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Brazil: Authorities may close Cargill's Amazon port for environmental reasons - company says it is taking steps to buy sustainable soy

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18 July 2006

Amazon Port Pits Farmers Vs. Rainforest [Brazil]

Author: Michael Astor, AP

When U.S. grain giant Cargill opened a $20 million port in...[Santarem]...it expected to cash in on the rising global demand for soybeans...Instead, the...company today is under fire from residents, environmentalists and federal prosecutors, who say the port is illegal and are suing to shut it down...Soy farming [is]...the worst destroyer of the rainforest..."All I can say is that Cargill did everything the state told us we needed to do to open up the port," said...the port's administrative manager. Prosecutors say Cargill failed to comply with...regulations by not conducting an environmental impact assessment for the port and by building it on top of sensitive a pre-Colombian archaeological site. Cargill did not respond to repeated requests by [AP] for comment on the charges. In February, Brazil's second highest court gave Cargill six months to carry out the environmental survey. The company...[is] appealing while the port's fate awaits the study's results...[prosecutor said] the port's very existence has sped deforestation in the area...The company also has tried to clean up its environmental image. Giovannini said for the next harvest the company could require soy farmers who sell to Cargill to present certificates that their soybeans were grown in accordance with...environmental laws...most of [Santarem's] 330,000 residents live in poverty. [also refers to Archer Daniels Midland, Bunge, McDonalds]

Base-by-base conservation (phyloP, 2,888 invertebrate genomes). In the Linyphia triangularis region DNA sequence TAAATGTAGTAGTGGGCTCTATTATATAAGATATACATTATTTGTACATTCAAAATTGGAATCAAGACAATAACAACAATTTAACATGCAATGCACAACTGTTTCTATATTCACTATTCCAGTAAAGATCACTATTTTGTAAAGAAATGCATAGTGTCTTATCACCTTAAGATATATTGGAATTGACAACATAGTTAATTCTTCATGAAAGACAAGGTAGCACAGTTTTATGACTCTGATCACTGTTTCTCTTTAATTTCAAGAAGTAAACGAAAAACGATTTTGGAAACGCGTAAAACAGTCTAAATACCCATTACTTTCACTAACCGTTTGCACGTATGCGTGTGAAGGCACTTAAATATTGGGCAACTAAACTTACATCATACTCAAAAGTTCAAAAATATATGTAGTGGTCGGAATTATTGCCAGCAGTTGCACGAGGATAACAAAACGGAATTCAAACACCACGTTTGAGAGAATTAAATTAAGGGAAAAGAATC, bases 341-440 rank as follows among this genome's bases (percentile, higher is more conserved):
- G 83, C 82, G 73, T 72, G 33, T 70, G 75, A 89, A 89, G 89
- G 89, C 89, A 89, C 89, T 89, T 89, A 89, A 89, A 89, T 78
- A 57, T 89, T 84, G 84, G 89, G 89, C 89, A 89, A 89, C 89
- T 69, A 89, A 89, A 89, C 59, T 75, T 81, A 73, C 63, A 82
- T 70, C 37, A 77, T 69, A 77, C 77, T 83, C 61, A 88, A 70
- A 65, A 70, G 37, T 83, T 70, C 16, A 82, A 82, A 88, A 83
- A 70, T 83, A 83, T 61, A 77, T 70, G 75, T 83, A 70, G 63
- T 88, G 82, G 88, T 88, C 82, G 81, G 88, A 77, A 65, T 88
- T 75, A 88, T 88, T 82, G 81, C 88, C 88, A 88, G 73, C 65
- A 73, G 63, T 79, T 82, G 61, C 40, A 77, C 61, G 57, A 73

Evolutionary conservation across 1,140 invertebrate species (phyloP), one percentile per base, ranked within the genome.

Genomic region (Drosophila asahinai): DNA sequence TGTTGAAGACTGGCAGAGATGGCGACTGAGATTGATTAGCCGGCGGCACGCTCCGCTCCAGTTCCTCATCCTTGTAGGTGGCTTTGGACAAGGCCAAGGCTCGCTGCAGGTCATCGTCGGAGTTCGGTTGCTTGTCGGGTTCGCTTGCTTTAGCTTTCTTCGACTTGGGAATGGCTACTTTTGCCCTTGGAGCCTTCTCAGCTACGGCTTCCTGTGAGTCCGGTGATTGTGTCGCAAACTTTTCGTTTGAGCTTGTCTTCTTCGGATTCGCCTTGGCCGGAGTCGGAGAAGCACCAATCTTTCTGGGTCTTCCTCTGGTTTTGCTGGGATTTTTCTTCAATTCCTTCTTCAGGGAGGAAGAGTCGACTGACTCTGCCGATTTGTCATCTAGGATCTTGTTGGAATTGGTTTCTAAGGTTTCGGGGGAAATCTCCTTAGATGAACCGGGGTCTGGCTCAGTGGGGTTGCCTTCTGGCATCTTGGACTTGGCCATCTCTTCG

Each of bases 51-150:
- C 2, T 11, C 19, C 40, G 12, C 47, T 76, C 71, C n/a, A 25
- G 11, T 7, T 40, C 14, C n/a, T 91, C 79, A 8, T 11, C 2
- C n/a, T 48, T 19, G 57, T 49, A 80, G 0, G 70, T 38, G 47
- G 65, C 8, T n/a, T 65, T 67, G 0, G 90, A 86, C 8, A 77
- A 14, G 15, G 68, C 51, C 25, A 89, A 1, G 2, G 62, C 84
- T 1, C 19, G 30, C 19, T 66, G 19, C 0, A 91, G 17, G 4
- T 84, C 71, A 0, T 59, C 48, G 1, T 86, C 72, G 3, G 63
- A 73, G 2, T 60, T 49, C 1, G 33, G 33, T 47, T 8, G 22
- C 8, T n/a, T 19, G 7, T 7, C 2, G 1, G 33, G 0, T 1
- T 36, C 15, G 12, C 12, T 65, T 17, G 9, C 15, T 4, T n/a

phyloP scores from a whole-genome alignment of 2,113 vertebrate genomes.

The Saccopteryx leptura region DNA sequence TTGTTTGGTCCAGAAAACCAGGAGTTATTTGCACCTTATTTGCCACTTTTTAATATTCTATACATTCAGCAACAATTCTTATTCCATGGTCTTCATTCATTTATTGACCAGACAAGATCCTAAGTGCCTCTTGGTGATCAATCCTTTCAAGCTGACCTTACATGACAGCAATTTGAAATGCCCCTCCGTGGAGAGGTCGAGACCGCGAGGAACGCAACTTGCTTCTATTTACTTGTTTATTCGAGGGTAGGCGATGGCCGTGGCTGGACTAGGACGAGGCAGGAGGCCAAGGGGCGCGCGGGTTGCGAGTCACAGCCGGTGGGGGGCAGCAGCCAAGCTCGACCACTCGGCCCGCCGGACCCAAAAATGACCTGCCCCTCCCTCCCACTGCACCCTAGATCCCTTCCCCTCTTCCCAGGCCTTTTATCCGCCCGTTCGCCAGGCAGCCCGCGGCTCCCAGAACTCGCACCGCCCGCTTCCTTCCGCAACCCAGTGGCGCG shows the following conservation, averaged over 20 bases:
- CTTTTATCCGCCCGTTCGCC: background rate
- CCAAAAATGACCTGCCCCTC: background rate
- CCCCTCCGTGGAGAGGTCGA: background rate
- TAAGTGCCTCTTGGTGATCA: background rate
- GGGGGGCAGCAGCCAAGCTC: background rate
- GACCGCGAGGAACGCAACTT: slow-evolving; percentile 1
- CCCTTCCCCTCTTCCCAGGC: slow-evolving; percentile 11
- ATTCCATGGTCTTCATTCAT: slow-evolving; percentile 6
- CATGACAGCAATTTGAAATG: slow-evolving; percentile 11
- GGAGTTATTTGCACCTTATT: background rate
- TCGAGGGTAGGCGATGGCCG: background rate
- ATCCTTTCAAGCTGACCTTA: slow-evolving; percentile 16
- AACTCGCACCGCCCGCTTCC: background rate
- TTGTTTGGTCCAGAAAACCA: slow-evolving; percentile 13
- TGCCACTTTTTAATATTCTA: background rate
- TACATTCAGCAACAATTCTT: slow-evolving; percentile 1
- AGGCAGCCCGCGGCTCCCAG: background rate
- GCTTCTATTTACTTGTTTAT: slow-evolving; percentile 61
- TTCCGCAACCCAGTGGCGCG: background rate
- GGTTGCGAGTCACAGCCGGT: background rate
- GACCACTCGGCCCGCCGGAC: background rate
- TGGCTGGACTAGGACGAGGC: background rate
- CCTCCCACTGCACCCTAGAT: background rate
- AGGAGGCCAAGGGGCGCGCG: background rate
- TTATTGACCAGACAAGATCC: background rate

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Author: David Shukman, BBC Mundo

Una negociación entre grupos ambientalistas y empresas alimenticias podría limitar las importaciones de soja...que hayan sido cultivadas en tierras deforestadas de la selva del Amazonas. Miembros de grupos de defensa del medio ambiente afirman que el cultivo de la soja es la principal causa de la destrucción de amplias áreas de la selva...Después de una serie de protestas, [Greenpeace] ha logrado obligar a un gran productor de soja a cambiar sus políticas. La empresa estadounidense Cargill se comprometió a que, desde el año próximo, sólo comprará soja de áreas que ya han sido taladas. La cadena de comida rápida McDonald's también ha expresado su intención de tomar una decisión similar.

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